We are heartbroken, hurt, and angry about the discovery of the remains of 215 children on the grounds of the former Kamloops Indian Residential School on the territory of the Tk’emlúps te Secwépemc First Nation on May 27, 2021. Our hearts are with the Survivors and their loved ones, who have always known what we have all just had confirmed. We mourn the loss of their children and grieve with their families and for all the children who are still missing and yet to be found. We stand together with and lift up Tk’emlúps te Secwépemc in their time of grief. Pulling together has never been more important.

At BCcampus, we have been incredibly lucky to receive teachings from many generous Indigenous educators, and our hearts are also with them and their communities.

We are taking time as a group and as individuals to honour the children with the dignity and respect they were not afforded by their so-called caregivers.

For many, this is the beginning of a journey of unlearning and learning. We are here to support those people, as well as those who have already been engaged in the work of decolonizing their own minds and our post-secondary system. We are more focused than ever on ensuring our work supports Indigenous people, particularly students.

Land Acknowledgement 

BCcampus acknowledges the səl̓ilwətaɁɬ təməxʷ (Tsleil-Waututh), Skwxwú7mesh-ulh Temíx̱w (Squamish), xʷməθkʷəy̓əm (Musqueam), and W̱SÁNEĆ (Saanich) Peoples and the Esquimalt and Songhees Nations of the Lək̓ʷəŋən (Lekwungen) Peoples on whose traditional territories we are privileged to live, work, and play. Through our work we are learning to incorporate Indigenous epistemologies into our actions and understandings, supporting decolonization, reconciliation, and Indigenization to advocate systemic changes in the post-secondary environment of B.C.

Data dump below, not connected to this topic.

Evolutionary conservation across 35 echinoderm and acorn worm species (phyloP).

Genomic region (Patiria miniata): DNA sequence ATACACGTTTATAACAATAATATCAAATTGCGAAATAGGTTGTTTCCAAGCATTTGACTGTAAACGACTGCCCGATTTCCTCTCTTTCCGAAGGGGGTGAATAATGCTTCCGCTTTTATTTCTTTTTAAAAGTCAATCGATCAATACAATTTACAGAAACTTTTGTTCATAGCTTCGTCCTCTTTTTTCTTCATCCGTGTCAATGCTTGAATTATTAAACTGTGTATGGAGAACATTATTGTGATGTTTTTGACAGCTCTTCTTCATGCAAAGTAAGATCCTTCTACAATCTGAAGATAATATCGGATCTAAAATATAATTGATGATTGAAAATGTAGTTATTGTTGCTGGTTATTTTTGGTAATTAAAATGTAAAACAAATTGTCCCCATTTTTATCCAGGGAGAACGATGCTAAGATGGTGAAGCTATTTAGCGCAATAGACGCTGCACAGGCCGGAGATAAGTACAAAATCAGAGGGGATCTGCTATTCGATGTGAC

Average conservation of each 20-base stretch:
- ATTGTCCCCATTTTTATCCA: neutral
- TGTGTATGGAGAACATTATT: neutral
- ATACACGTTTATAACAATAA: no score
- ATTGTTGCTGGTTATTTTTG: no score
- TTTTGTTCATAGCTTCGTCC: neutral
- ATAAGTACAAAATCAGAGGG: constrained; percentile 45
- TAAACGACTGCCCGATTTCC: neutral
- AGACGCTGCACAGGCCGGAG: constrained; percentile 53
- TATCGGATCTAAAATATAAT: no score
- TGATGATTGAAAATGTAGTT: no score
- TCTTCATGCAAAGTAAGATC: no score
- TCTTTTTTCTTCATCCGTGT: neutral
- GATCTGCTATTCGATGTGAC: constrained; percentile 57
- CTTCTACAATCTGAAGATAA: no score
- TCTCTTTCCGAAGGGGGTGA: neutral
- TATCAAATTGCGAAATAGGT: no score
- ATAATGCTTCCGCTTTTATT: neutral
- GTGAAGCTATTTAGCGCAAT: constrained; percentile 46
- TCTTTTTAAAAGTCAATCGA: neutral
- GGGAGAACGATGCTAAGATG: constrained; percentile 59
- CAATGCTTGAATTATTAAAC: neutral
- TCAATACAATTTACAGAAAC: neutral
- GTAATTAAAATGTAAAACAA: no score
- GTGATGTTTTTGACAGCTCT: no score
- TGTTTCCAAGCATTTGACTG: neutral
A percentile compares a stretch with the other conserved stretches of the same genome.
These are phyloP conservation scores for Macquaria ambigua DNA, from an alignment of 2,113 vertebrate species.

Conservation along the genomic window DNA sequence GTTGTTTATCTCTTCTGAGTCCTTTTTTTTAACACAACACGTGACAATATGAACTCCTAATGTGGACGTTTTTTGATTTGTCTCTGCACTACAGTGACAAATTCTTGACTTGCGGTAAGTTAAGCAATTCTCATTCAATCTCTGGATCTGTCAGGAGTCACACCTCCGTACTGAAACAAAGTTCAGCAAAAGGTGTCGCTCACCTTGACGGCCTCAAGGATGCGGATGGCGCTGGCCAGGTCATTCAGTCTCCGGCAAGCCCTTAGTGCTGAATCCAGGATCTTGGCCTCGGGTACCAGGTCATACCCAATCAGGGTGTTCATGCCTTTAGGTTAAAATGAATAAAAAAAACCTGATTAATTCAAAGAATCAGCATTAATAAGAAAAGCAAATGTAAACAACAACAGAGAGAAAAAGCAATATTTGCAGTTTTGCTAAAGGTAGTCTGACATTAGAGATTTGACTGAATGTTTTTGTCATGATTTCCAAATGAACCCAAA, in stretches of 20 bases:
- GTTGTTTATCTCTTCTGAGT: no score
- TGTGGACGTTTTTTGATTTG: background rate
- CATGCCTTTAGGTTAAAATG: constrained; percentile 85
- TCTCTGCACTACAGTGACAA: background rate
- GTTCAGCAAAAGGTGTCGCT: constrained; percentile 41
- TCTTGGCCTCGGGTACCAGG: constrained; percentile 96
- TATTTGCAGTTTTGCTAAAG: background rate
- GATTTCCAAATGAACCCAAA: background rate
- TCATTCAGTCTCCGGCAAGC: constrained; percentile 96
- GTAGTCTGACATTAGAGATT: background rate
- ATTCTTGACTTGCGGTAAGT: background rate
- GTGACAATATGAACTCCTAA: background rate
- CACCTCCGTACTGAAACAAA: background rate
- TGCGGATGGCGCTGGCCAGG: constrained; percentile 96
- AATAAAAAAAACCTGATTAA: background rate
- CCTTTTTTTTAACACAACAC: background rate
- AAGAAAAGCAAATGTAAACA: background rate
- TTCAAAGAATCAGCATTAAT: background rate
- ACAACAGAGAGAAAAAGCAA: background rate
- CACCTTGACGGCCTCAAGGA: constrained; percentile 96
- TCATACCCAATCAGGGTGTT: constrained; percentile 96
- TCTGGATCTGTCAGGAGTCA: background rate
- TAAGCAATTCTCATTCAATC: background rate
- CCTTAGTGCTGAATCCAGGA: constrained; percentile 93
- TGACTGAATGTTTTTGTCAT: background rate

What are your responsibilities as a citizen and as a professional educator in the B.C. public post-secondary system?

“Together, Canadians must do more than just talk about reconciliation; we must learn how to practice reconciliation in our everyday lives – within ourselves and our families, and in our communities, governments, places of worship, schools and workplaces. To do so constructively, Canadians must remain committed to the ongoing work of establishing and maintaining respectful relationships.”

(Truth and Reconciliation Commission of Canada, 2015, 21)

The goal as citizens and educators is to decolonize our thinking and our actions. Educators have a great deal of power and agency to make choices that affect thousands of students over a career – choices about course curriculum, policies, assessment, technologies, and their own behaviours and approaches to facilitating learning. 

The first and ongoing action is your own deep listening and active pursuit of learning about Indigenous Peoples and histories. And there are specific things you can do as an educator. If you are non-Indigenous, don’t rely on your Indigenous colleagues, friends, and acquaintances to help you navigate your own learning and feelings.

Here is a list of resources and actions you can take

Learn whose land you’re on, and write a personal land acknowledgement:
Learn about residential schools in Canada:
Learn about Indigenous histories in Canada:
Learn about decolonizing your course materials and teaching practices:
Provide counselling and supports:
  • Action for teaching: Provide your students with information about supports and services available at your institution and from the Indian Residential School Survivors Society as resources they can use for counselling, healing, and crisis support.
Familiarize yourself with relevant federal policies and foundational documents:

Subscribe to the quarterly newsletter from the National Centre for Truth and Reconciliation.